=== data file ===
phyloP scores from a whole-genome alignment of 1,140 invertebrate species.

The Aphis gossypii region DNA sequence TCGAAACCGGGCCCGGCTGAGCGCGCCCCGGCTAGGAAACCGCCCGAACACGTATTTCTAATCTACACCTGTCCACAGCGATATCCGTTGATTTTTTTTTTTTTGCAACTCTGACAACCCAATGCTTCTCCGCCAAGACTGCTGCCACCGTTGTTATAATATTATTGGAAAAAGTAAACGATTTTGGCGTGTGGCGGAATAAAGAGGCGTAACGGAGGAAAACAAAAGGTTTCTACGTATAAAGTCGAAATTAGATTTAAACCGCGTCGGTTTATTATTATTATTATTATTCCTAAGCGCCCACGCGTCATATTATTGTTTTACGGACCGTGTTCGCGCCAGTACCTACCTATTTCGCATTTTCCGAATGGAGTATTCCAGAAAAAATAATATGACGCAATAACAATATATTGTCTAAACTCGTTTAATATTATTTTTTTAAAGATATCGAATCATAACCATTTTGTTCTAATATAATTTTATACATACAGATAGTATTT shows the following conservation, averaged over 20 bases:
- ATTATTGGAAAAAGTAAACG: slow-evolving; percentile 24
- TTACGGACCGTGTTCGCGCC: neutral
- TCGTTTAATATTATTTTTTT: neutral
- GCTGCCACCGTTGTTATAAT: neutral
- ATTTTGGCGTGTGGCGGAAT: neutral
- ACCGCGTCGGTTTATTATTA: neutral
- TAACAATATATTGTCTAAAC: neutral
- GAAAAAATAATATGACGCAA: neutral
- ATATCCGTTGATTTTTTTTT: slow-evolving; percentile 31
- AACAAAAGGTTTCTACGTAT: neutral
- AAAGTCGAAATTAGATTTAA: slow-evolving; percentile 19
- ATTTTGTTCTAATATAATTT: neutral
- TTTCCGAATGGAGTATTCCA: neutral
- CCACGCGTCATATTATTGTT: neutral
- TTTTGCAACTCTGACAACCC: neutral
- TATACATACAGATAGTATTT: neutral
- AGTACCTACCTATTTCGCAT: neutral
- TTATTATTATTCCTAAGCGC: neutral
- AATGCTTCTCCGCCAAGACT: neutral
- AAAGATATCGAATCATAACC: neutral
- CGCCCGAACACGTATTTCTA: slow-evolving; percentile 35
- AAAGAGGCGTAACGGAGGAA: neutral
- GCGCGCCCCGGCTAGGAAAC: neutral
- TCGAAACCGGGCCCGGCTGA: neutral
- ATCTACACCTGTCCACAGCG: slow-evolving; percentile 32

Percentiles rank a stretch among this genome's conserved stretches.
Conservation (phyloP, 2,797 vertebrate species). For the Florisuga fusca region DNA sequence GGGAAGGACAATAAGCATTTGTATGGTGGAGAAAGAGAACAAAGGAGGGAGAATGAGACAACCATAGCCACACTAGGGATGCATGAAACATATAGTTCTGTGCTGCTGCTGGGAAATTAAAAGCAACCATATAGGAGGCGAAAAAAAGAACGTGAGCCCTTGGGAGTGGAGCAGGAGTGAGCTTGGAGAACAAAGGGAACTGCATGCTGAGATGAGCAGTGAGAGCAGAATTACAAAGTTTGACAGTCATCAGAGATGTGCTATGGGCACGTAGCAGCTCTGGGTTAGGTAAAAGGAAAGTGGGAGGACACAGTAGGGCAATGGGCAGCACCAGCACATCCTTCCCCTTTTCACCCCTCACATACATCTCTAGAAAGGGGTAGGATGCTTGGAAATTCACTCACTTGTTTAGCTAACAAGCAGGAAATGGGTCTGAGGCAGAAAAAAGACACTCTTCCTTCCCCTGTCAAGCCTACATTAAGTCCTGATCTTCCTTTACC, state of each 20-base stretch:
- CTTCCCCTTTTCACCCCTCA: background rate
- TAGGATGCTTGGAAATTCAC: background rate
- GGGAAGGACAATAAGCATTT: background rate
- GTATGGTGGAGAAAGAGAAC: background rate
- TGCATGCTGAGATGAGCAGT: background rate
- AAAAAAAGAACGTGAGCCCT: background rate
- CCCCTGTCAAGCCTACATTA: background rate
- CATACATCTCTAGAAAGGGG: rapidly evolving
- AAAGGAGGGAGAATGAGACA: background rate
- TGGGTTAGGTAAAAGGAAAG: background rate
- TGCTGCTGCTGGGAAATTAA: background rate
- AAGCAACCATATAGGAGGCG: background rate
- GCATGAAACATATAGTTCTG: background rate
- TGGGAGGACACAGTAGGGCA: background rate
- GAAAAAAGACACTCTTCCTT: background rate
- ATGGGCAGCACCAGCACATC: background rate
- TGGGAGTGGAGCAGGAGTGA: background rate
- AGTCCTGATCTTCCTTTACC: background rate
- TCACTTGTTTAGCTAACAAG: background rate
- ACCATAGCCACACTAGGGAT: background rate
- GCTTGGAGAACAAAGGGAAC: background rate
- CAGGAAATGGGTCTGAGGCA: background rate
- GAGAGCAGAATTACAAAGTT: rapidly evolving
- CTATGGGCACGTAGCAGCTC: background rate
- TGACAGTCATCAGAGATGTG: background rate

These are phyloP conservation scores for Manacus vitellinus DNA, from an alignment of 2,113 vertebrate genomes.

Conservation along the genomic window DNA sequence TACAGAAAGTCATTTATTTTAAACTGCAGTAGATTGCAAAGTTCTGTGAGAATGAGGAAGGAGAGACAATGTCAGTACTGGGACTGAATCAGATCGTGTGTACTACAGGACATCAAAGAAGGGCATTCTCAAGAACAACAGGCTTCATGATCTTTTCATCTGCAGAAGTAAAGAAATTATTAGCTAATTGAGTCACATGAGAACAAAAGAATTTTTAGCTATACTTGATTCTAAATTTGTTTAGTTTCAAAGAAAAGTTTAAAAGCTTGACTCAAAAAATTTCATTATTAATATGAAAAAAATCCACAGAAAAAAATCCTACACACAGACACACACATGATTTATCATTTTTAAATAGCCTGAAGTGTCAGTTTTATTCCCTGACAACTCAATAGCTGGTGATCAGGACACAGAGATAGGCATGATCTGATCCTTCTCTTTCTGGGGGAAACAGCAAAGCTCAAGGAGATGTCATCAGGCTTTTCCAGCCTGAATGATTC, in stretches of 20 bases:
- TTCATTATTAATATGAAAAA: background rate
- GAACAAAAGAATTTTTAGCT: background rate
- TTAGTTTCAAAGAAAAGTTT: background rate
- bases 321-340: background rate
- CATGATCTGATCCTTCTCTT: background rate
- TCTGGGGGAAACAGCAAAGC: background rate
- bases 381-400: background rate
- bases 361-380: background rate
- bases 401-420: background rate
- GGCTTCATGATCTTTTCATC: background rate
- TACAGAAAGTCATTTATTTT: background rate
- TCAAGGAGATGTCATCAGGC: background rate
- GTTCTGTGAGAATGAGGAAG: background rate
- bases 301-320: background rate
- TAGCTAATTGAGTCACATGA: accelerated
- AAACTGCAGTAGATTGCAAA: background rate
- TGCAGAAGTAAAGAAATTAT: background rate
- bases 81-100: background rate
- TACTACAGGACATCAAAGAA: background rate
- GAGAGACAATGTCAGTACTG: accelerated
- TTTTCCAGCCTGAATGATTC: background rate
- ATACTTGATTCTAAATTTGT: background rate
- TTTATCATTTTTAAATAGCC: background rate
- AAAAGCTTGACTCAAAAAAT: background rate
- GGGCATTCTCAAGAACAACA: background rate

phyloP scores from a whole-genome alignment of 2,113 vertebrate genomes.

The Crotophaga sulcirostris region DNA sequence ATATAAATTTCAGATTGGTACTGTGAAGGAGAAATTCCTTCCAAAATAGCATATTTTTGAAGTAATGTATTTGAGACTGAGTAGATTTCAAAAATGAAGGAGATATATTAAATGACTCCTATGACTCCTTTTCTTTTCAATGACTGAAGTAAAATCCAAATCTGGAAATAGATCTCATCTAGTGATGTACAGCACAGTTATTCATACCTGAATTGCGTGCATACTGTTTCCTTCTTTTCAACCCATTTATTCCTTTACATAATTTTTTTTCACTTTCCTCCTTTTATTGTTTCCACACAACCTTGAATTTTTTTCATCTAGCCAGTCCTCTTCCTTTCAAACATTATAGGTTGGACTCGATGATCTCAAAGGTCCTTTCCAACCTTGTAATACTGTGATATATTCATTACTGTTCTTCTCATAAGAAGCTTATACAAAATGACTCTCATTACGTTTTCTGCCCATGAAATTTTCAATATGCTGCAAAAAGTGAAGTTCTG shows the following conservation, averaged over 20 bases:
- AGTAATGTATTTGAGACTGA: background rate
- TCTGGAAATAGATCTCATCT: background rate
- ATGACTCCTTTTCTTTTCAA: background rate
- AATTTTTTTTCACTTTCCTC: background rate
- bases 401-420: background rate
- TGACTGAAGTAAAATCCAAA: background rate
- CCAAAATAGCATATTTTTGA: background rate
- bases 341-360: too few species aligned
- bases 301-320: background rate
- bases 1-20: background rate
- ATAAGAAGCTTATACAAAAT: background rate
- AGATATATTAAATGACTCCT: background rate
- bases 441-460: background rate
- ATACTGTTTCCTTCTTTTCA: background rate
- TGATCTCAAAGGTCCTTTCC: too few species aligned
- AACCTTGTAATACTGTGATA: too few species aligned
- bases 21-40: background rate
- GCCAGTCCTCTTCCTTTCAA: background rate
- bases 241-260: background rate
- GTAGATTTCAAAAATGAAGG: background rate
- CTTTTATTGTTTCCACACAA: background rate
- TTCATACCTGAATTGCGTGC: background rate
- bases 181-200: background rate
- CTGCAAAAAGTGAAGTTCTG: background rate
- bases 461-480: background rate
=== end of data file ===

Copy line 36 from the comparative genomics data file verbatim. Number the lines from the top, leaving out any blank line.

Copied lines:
- CCCCTGTCAAGCCTACATTA: background rate